Alumni say the youth organization taught them self-confidence and helped form a lifelong network of friends

Canadian parents who have teenagers or 20 somethings at home worry about the same things: how do I pry my kids away from the X-Box, how do I get them involved in the community, will they ever get out of the basement?

In rural Ontario, there is a four-letter answer to all of those worries: JFAO.

The JFAO, or Junior Farmers Association of Ontario, is a leadership development and community service organization for young people aged 15 to 29. Despite its name, the association is open to all young people, whether they are farmers or not.

As described on the JFAO website, it’s mission is “to build future rural leaders through self-help and community betterment.”

There are about 20 JFAO clubs across Ontario. Unlike other youth organizations, JFAO is self-directed, so the teenagers and 20-somethings are in charge.

“You are kind of thrown in the deep end when it comes to running an organization,” said Joe Dickenson, a JFAO alumni who runs a mixed farm near Oil Springs, Ont., southeast of Sarnia.

“It puts the responsibility on those members right from the start.”

JFAO is a mix of a community service club and a leadership development group. Its slogan is Building Leaders, Building Communities.

It was formally established in 1944, but earlier versions of Junior Farmers began in 1914. At its peak the group had about 10,000 members and the Ontario government provided funding for decades.

The province cut off financial support in the 1990s. Since then, the club has relied on former JFAO members and other sources of funding.

“We are funded through … alumni donations, as well as corporate partners,” said Erich Weber, JFAO president.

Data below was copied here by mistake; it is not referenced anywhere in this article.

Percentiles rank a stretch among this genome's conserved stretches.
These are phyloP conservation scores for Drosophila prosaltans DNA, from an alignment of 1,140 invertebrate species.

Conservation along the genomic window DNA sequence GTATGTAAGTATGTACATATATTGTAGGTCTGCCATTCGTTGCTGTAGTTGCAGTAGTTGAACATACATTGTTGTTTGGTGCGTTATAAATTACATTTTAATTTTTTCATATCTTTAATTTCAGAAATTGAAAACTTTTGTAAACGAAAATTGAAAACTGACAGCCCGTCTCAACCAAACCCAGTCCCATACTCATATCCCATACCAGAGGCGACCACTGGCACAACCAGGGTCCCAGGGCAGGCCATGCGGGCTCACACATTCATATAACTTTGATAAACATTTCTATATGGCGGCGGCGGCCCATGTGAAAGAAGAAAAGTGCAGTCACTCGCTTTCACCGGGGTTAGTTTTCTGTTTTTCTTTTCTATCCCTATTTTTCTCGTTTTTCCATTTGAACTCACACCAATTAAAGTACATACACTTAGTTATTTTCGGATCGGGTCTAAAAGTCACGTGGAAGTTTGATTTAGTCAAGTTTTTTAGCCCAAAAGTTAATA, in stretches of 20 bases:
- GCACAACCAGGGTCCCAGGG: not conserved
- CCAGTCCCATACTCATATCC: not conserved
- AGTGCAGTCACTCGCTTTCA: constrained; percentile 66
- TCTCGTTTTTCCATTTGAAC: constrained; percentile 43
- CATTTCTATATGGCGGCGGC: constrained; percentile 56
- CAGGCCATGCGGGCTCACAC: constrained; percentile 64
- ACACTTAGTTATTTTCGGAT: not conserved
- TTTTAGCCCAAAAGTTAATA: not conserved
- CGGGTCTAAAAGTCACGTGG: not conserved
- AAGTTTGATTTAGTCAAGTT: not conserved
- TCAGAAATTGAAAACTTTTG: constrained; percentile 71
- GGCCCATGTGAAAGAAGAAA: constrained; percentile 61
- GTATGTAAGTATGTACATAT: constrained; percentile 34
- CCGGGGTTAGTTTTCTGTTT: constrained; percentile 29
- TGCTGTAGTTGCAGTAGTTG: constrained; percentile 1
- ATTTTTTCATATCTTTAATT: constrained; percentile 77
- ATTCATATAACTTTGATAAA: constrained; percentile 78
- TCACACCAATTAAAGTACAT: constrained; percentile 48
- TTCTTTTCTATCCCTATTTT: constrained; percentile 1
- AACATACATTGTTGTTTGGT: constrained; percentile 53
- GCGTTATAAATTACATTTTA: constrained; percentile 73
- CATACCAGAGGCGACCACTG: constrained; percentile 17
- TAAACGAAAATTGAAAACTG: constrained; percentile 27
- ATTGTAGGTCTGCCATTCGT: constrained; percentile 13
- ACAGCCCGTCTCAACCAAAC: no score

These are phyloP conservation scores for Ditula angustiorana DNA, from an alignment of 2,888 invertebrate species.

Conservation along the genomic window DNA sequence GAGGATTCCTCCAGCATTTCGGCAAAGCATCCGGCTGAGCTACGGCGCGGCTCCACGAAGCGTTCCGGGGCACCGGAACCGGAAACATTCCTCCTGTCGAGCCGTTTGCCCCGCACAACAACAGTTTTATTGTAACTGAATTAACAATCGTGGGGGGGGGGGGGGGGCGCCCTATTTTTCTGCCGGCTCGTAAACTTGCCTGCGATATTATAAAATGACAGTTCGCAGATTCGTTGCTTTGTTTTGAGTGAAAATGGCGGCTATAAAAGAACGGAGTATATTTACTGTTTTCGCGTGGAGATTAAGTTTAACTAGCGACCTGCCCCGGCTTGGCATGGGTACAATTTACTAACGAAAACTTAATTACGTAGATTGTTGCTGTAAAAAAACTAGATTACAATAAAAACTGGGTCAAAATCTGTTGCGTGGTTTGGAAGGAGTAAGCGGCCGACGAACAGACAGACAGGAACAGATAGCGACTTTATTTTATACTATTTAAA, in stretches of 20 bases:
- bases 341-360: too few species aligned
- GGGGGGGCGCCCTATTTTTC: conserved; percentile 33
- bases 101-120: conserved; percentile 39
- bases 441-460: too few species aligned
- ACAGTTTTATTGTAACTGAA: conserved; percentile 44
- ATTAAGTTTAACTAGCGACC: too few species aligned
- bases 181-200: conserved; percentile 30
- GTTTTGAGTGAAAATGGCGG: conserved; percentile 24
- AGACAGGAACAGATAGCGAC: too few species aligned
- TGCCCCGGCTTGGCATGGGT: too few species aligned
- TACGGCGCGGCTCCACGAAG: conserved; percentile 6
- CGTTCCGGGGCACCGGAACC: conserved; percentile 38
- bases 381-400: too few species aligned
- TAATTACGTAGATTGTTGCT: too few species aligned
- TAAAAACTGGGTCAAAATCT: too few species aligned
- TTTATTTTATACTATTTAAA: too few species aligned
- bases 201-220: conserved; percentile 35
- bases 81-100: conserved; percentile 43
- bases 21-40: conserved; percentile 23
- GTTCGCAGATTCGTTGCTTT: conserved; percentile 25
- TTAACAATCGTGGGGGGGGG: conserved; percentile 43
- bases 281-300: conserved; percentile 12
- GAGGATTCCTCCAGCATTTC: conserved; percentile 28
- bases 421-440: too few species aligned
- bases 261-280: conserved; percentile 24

“That’s how we’ve been able to operate for the last 20 (or so) years.”

Membership is now around 400, much lower than the 1950s and 1960s.

“In the last 10 years or so, membership has stayed relatively stable,” Weber said.

“We’re small but mighty. We do a lot of great things…. We believe in developing strong leaders…. One aspect of it is by giving back to the community.”

Junior Farmer members collect and donate about $80,000 a year to charities in Ontario, “along with countless hours of volunteer service,” the JFAO website says.

Each year the JFAO selects a provincial charity, and individual clubs raise funds for that group. In 2017, for example, JFAO raised money for Second Harvest — a non-profit group that collects unused food and distributes it to people in need.

JFAO clubs also support charities in their community. When Dickenson was part of JFAO, his local club organized a battery drive, collecting used tractor and car batteries from local farmers and selling them to a battery recycler.

In addition to charitable work, the JFAO runs leadership camps, communication workshops and the Ontario Young Farmers Forum.

The leadership training and related events are helpful, but many JFAO members become leaders because they have to. There are no 45-year-old moms or dads around telling them how to run the association and how to make a difference in their town or county.